North Carolina Newspapers

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Millton
Hill, N.c. 28754
Vol. LI., No. 10, March 23, 1978
internship Experiences Highly Valued
Tiada
, has
itio"
by Tom Carr
^(,j^"°"ding to Ken Sanchagrin, Di-
of the Experiential Education
ijjan internship is “any experience
Hvj’'^''olves completing a set of tasks
**Pe ^ ^^orning value.” Moreover, this
"lance is not class-room based and
j,^^n,ally less formal than a regular
Th,
Mars Hill College Internship
"""m is designed as an opportunity
odents to meet the needs of both
■or y>ith
"i§
""me
[Jjj, --••.LJ IV/ lllU U1 LJC/lll
Ejfll’'?"! and professional development.
i]iy,,i,i^farnship student, working close-
a faculty advisor and/or super
agency, is given the chance to
lUj - new levels of responsibility and
^apply his own classroom learning
real-life” situation. Further-
is an even more practical
Pce • intern: the exper-
•Hjfi la directly related to today’s job
- 1 >n that many employers are giv-
"’®rn ?. i"®!"!!® fo persons with past
"ip experience, and
in some
ytf
jet. ,
r O'*
,I.r
,tll^
’lip ’ "Squiring some type of intern-
Tlip^Perience for employment.
Se. i^aulty at Mars Hill College has
Nd ^ °ught it “odd” that students
h, . he “student-teachers” themselv-
'’vef*' the concept of internships
ir>uch related to that at medical
'ip where all students are required
6m* ®i^i"Hards as an Intern. The
p' Internship Program at Mars
lippij" i®ge is an out-growth of a Com-
1^8 K i^^'^^iopment course taught in
%-h^ Dr. Richard Hoffman and a
! j 9sed tutoring program under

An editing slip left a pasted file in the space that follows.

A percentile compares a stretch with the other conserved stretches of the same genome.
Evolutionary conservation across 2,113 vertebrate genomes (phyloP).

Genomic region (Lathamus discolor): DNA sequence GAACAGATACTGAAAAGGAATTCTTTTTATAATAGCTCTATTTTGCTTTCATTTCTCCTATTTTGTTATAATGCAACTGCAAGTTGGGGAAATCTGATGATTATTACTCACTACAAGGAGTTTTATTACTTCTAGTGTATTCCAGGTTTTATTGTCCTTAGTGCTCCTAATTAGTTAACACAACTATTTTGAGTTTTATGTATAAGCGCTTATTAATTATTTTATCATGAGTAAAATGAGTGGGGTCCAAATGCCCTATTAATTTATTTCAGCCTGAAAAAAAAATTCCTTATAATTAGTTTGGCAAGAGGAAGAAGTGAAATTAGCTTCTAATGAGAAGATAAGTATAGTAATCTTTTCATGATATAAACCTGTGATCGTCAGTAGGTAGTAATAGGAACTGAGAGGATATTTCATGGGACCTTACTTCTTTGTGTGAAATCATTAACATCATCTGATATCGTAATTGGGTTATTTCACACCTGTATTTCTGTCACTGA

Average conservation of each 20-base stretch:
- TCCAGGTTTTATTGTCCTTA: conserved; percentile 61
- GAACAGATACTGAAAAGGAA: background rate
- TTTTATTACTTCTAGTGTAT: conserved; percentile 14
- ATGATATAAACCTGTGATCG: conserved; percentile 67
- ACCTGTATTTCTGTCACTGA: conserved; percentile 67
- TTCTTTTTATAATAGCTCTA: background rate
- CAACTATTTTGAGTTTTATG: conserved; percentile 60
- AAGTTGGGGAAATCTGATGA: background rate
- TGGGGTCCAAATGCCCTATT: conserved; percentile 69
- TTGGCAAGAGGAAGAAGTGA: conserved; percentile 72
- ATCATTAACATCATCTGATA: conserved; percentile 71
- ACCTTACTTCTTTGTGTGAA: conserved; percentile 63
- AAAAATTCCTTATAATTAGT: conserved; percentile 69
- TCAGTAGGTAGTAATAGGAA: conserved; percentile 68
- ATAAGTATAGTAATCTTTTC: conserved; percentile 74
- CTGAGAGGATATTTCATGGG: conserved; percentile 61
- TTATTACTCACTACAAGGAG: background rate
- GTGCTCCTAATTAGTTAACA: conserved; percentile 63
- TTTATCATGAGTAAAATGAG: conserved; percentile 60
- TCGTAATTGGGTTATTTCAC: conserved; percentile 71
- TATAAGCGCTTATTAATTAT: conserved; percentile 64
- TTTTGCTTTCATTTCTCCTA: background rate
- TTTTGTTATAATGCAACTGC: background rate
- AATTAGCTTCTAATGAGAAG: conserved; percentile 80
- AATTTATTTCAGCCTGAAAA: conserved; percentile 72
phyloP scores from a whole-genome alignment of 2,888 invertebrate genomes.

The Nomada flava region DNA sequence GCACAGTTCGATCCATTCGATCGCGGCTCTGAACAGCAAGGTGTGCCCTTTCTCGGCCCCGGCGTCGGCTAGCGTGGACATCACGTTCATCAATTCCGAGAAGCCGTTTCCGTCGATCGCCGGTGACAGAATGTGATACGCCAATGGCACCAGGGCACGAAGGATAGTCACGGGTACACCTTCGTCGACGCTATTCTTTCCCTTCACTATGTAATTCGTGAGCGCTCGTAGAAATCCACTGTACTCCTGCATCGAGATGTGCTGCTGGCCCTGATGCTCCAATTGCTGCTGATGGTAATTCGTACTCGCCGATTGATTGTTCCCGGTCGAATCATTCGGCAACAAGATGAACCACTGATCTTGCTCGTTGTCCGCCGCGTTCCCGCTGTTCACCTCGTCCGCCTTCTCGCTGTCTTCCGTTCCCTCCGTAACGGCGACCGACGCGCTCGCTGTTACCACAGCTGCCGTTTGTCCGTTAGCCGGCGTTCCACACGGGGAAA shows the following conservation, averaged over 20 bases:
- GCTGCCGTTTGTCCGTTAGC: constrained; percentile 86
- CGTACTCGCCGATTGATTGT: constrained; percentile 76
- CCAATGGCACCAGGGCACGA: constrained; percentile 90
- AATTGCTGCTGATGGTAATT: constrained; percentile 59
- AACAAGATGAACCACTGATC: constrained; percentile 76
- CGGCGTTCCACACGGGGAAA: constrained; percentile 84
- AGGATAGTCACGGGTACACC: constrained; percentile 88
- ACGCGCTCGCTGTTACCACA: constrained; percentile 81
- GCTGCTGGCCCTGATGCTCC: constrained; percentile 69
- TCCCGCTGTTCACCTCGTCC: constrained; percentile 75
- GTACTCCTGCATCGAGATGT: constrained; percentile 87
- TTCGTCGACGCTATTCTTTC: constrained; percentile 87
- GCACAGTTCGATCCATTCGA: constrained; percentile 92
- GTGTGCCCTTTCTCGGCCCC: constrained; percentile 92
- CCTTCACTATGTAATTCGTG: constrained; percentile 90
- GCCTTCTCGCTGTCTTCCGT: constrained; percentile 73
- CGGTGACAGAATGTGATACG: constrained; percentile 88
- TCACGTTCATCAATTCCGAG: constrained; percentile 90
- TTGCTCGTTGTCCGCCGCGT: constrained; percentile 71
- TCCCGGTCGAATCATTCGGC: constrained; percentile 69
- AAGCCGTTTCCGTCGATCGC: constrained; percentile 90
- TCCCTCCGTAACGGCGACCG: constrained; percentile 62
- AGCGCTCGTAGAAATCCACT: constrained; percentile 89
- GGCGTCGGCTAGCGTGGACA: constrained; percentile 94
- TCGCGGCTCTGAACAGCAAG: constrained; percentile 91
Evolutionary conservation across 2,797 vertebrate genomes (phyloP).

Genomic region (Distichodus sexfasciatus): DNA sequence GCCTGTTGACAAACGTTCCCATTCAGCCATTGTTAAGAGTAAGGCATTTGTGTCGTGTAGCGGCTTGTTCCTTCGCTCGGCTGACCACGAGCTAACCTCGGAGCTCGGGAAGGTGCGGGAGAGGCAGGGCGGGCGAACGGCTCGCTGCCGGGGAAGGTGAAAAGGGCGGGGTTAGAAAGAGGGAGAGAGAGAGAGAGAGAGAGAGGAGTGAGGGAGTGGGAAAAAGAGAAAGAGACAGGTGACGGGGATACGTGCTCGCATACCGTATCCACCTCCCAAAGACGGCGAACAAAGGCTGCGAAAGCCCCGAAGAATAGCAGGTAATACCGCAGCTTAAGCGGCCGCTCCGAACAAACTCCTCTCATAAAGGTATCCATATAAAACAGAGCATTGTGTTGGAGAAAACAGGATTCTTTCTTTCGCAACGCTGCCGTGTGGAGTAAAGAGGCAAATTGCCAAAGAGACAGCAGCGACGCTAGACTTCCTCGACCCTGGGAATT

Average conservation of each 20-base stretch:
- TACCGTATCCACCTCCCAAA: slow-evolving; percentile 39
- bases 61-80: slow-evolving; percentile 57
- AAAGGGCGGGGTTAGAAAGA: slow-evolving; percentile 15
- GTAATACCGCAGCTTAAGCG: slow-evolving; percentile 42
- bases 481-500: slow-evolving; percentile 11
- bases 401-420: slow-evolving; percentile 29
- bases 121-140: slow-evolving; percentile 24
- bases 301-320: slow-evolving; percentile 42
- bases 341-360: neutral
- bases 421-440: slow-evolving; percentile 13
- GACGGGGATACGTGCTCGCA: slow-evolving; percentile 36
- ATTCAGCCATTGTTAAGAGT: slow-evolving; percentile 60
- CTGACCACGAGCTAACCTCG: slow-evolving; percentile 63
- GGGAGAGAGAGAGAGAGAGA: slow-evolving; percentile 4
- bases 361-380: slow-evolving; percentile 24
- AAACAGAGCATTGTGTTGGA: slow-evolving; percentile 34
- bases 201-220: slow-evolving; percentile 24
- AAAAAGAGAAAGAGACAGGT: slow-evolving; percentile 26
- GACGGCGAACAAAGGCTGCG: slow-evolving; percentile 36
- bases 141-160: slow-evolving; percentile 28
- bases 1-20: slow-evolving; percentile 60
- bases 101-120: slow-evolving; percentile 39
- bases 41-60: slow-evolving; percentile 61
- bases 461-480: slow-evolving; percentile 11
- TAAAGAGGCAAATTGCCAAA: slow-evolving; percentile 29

adership of Mrs. Ellen Price.
Jopi ""a beginning stages, students
in
^8Z D
aSailoD
.N'jjiy
'"i Ka
t|j^ ‘ars Hill College first went out
(, classroom to become involved
'•fiitiji^niunity/social services. Mr.
fJOjfjOodrum, currently the Director
ad Childhood Education at Mars
’pgp..as one of those first students
.f'hp P'Pate in the new program.
jjic|([ ’"fnrnship experience expanded
® b^i.i^i'°m those simple beginnings,
l" offg® igion Department was the first
academic credit for the service-
iJ intern through the Communi-.
(|f "P""i®nt Institute (1971). By
f'lcgp college had received a Co-Op
\tp,°n Grant to set up a program
)" Dr work in business/industry,
r"itc ®"ntly, the Internship program
■Ijf] - - - -
is funded by Title III. The
Program is run by four staff
>>?
'^ho are Ken Sanchagrin,
I’ Jill Mannisto and George
"-o-e
ordinators; and Wilma Coates,
"ogram Director, Mr. Sanchagrin,
)\(|”"cre is something “magical and
j'Stl "Hout Internships, and ap-
^91 fioh '""'"y iHe students at Mars
Sn think so too. Running from
""ester 1977 through the end of
^ Term 1978, 196 students initi
ated and fulfilled Internship require
ments. Moreover, for the Spring Se
mester 1978, 36 more students are regis
tered to receive academic credit for their
work.
The offerings of an internship can
range from a television assistant to a
student recruiter, and all the students
(past Interns) interviewed by this writ
er undeniably admit they’ve profited
from their respective experiences.
Bonnie Shaw, a Mars Hill Junior,
spent three weeks this past January
at WLOS-TV and assisted in the pro
duction of the program “Montage.”
This experience was Bonnie’s first in
ternship, and she adds that it was “an